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De Matos Ryan picked to design National Railway Museum’s Wonderlab

The workshop national railway museum
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De Matos Ryan has won the contest to design the £3 million child-focused Wonderlab gallery at the National Railway Museum in York

The practice, which is currently working on the V&A’s Museum of Childhood in east London, was selected ahead of Hayhurst & Co, Dutch practice Opera Amsterdam, London outfit Studio C102, and Tate Harmer for the Science Museum Group-backed commission.

The team will create a ticketed 1,466m² interactive exhibition aimed at seven to 14-year-olds, but open to all, featuring ‘powerful and memorable experiences’ and focusing on engineering. It will be built within the museum’s existing ground-floor engineering workshop (pictured).

Charlotte Kingston, the head of interpretation and design at the National Railway Museum, said the interactive exhibition would be ‘fun and inspring’.

Explaining why the De Matos Ryan team had won, she said the jury had been impressed by the practice’s ’initial concept which made use of the height [almost triple height] and the natural light’.

She added: ’Their final visual had three images on it: a workshop, an Apple Store; and work by Japanese artist Yayoi Kusama. This mix of premium band and colour really summed up what we were after.’

’We are aware that engineering can be seen as a very male profession, so we wanted to make the space welcoming to all, especially young girls.’  

The National Railway Museum opened in 1975 on the 8.1ha site of the former York North Locomotive Depot. It features more than 100 power cars and 200 other items of rolling stock. The museum is the largest of its type in the country and has 750,000 visitors a year.

Its main exhibition space – the Great Hall – was constructed in 1877 as one of nine engine sheds at the York depot housing and preparing steam locomotives for the East Coast Mainline. The enormous structure, which features a giant turntable at its centre, was used to store decommissioned steam trains from 1968 until its conversion into a museum.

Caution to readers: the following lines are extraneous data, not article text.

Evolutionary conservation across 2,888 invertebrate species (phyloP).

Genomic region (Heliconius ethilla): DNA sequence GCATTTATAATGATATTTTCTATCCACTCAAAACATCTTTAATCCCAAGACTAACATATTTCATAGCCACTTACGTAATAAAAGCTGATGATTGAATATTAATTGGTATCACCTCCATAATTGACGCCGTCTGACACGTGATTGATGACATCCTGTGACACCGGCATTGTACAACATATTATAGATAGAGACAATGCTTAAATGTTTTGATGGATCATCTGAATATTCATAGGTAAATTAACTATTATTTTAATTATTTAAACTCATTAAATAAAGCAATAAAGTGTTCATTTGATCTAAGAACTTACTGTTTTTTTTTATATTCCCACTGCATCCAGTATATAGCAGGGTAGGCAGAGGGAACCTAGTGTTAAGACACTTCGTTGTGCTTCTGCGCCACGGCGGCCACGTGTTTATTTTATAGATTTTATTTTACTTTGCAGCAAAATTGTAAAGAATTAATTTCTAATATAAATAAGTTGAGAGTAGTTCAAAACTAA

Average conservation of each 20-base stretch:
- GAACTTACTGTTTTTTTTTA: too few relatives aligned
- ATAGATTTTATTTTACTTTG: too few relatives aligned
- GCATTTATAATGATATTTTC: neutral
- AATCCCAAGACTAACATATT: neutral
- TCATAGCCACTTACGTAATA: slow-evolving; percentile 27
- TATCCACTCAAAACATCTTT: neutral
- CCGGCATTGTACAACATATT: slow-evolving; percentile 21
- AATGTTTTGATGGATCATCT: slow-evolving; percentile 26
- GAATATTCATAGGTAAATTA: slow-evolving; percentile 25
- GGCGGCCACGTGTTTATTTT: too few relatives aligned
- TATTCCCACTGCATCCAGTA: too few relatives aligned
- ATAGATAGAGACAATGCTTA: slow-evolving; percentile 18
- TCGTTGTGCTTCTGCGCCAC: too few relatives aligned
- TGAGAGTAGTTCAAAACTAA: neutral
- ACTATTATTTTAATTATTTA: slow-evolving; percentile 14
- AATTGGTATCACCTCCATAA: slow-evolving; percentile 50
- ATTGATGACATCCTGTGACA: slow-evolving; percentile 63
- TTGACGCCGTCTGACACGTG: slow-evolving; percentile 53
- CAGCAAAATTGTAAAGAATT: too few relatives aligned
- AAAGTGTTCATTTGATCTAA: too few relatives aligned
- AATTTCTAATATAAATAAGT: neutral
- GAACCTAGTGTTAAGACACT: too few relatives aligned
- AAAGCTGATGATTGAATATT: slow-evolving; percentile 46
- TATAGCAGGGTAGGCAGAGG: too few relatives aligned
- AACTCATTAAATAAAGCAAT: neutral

Items on display include Stephenson’s Rocket, the record-breaking Mallard and the only Shinkansen Bullet Train outside Japan. Last year the museum shelved its search for a design team to revamp the 8,300m² Great Hall exhibition space, which has changed little since the museum opened.

The Wonderlab space, planned to complete in 2022, will be designed to last 10-15 years and will be ‘fully accessible, both physically and intellectually.’

Visuals of the concept designs are not expected for another couple of months.

The announcement of De Matos Ryan’s selection closely follows news that the museum had chosen Feilden Fowles to design its new £16.5 million Central Hall entrance and exhibition spaces scheme.

Architect’s view

Trains, locomotion and simple engineering concepts have always held a special place in children’s imagination and Wonderlab at the Railway Museum will be designed to inspire much needed future generations of engineers and inventors.

The new Wonderlab vision will excite, inspire and challenge young minds, bringing to the fore an awareness in sustainability and energy use.

Our design approach will explore the concept of ‘Motion’ in its different forms as evoked by railway engineering. In particular, we are intrigued and inspired by the perception of relative motion experienced in relation to static volumes, surfaces, textures and light.

Our design looks to create an engaging and intuitive interactive open plan workshop environment, stimulating social interaction, dialogue and learning around interactive exhibits, appealing to a cross-generational audience, but clearly focused on captivating the target audience.

Our approach will promote an inquisitive, iterative, open and broad dialogue-based creative design process that is truly collaborative and designed to physically, culturally and socially bring together existing and new audiences and seamlessly stitch new and old within the reimagined engineering workshop at the National Railway Museum.

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